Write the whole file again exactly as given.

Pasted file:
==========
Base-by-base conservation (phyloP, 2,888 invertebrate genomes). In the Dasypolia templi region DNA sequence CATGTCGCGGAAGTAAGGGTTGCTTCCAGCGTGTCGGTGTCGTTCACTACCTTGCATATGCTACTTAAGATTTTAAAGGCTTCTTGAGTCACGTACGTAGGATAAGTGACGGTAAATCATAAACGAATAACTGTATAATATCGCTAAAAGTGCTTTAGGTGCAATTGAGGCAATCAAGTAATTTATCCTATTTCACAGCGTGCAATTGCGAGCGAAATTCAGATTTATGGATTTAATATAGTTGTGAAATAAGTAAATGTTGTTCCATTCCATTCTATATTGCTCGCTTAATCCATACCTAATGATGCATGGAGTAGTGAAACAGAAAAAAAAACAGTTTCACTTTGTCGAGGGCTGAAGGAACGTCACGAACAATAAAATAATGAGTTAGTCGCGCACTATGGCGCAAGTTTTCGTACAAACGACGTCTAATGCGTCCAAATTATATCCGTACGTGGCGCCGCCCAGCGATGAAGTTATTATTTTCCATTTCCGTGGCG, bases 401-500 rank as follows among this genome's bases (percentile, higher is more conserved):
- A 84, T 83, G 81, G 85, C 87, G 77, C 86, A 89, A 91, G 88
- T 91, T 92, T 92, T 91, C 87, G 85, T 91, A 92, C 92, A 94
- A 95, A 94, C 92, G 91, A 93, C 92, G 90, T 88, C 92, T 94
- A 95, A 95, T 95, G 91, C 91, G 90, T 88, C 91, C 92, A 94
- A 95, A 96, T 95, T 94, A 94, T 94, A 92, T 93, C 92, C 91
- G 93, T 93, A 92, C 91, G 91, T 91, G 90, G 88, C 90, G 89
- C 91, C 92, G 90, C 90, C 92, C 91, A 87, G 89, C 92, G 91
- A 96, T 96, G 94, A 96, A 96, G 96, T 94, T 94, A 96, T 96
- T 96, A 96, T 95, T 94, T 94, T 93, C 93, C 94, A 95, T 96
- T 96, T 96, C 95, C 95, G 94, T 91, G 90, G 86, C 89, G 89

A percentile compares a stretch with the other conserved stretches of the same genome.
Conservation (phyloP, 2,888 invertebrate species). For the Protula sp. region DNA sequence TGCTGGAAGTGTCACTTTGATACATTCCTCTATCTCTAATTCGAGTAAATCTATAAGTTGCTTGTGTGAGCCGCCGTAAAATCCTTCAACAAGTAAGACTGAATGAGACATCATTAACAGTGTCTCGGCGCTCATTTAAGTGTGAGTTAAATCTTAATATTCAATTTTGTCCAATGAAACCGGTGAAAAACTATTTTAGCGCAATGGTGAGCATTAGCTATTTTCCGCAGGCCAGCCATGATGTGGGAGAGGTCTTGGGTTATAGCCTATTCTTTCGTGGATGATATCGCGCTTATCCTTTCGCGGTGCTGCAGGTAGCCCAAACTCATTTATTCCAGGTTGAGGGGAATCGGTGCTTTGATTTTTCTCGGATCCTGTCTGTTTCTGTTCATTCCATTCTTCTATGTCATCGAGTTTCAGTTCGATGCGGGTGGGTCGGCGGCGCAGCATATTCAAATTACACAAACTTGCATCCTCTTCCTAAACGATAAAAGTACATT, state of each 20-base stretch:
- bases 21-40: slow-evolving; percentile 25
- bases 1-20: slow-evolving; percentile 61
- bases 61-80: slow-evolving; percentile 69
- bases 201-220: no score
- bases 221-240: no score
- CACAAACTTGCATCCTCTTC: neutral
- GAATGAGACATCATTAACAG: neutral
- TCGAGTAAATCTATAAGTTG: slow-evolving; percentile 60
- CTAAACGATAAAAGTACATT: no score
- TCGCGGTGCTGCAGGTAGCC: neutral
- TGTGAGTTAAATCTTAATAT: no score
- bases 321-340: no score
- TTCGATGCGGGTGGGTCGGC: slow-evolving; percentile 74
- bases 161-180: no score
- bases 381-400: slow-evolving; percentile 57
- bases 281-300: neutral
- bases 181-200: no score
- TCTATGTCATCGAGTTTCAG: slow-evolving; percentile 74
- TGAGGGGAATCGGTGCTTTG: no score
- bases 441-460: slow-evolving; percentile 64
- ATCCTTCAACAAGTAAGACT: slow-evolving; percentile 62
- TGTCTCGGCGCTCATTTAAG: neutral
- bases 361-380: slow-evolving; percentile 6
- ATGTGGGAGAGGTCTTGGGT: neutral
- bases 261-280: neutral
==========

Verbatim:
Base-by-base conservation (phyloP, 2,888 invertebrate genomes). In the Dasypolia templi region DNA sequence CATGTCGCGGAAGTAAGGGTTGCTTCCAGCGTGTCGGTGTCGTTCACTACCTTGCATATGCTACTTAAGATTTTAAAGGCTTCTTGAGTCACGTACGTAGGATAAGTGACGGTAAATCATAAACGAATAACTGTATAATATCGCTAAAAGTGCTTTAGGTGCAATTGAGGCAATCAAGTAATTTATCCTATTTCACAGCGTGCAATTGCGAGCGAAATTCAGATTTATGGATTTAATATAGTTGTGAAATAAGTAAATGTTGTTCCATTCCATTCTATATTGCTCGCTTAATCCATACCTAATGATGCATGGAGTAGTGAAACAGAAAAAAAAACAGTTTCACTTTGTCGAGGGCTGAAGGAACGTCACGAACAATAAAATAATGAGTTAGTCGCGCACTATGGCGCAAGTTTTCGTACAAACGACGTCTAATGCGTCCAAATTATATCCGTACGTGGCGCCGCCCAGCGATGAAGTTATTATTTTCCATTTCCGTGGCG, bases 401-500 rank as follows among this genome's bases (percentile, higher is more conserved):
- A 84, T 83, G 81, G 85, C 87, G 77, C 86, A 89, A 91, G 88
- T 91, T 92, T 92, T 91, C 87, G 85, T 91, A 92, C 92, A 94
- A 95, A 94, C 92, G 91, A 93, C 92, G 90, T 88, C 92, T 94
- A 95, A 95, T 95, G 91, C 91, G 90, T 88, C 91, C 92, A 94
- A 95, A 96, T 95, T 94, A 94, T 94, A 92, T 93, C 92, C 91
- G 93, T 93, A 92, C 91, G 91, T 91, G 90, G 88, C 90, G 89
- C 91, C 92, G 90, C 90, C 92, C 91, A 87, G 89, C 92, G 91
- A 96, T 96, G 94, A 96, A 96, G 96, T 94, T 94, A 96, T 96
- T 96, A 96, T 95, T 94, T 94, T 93, C 93, C 94, A 95, T 96
- T 96, T 96, C 95, C 95, G 94, T 91, G 90, G 86, C 89, G 89

A percentile compares a stretch with the other conserved stretches of the same genome.
Conservation (phyloP, 2,888 invertebrate species). For the Protula sp. region DNA sequence TGCTGGAAGTGTCACTTTGATACATTCCTCTATCTCTAATTCGAGTAAATCTATAAGTTGCTTGTGTGAGCCGCCGTAAAATCCTTCAACAAGTAAGACTGAATGAGACATCATTAACAGTGTCTCGGCGCTCATTTAAGTGTGAGTTAAATCTTAATATTCAATTTTGTCCAATGAAACCGGTGAAAAACTATTTTAGCGCAATGGTGAGCATTAGCTATTTTCCGCAGGCCAGCCATGATGTGGGAGAGGTCTTGGGTTATAGCCTATTCTTTCGTGGATGATATCGCGCTTATCCTTTCGCGGTGCTGCAGGTAGCCCAAACTCATTTATTCCAGGTTGAGGGGAATCGGTGCTTTGATTTTTCTCGGATCCTGTCTGTTTCTGTTCATTCCATTCTTCTATGTCATCGAGTTTCAGTTCGATGCGGGTGGGTCGGCGGCGCAGCATATTCAAATTACACAAACTTGCATCCTCTTCCTAAACGATAAAAGTACATT, state of each 20-base stretch:
- bases 21-40: slow-evolving; percentile 25
- bases 1-20: slow-evolving; percentile 61
- bases 61-80: slow-evolving; percentile 69
- bases 201-220: no score
- bases 221-240: no score
- CACAAACTTGCATCCTCTTC: neutral
- GAATGAGACATCATTAACAG: neutral
- TCGAGTAAATCTATAAGTTG: slow-evolving; percentile 60
- CTAAACGATAAAAGTACATT: no score
- TCGCGGTGCTGCAGGTAGCC: neutral
- TGTGAGTTAAATCTTAATAT: no score
- bases 321-340: no score
- TTCGATGCGGGTGGGTCGGC: slow-evolving; percentile 74
- bases 161-180: no score
- bases 381-400: slow-evolving; percentile 57
- bases 281-300: neutral
- bases 181-200: no score
- TCTATGTCATCGAGTTTCAG: slow-evolving; percentile 74
- TGAGGGGAATCGGTGCTTTG: no score
- bases 441-460: slow-evolving; percentile 64
- ATCCTTCAACAAGTAAGACT: slow-evolving; percentile 62
- TGTCTCGGCGCTCATTTAAG: neutral
- bases 361-380: slow-evolving; percentile 6
- ATGTGGGAGAGGTCTTGGGT: neutral
- bases 261-280: neutral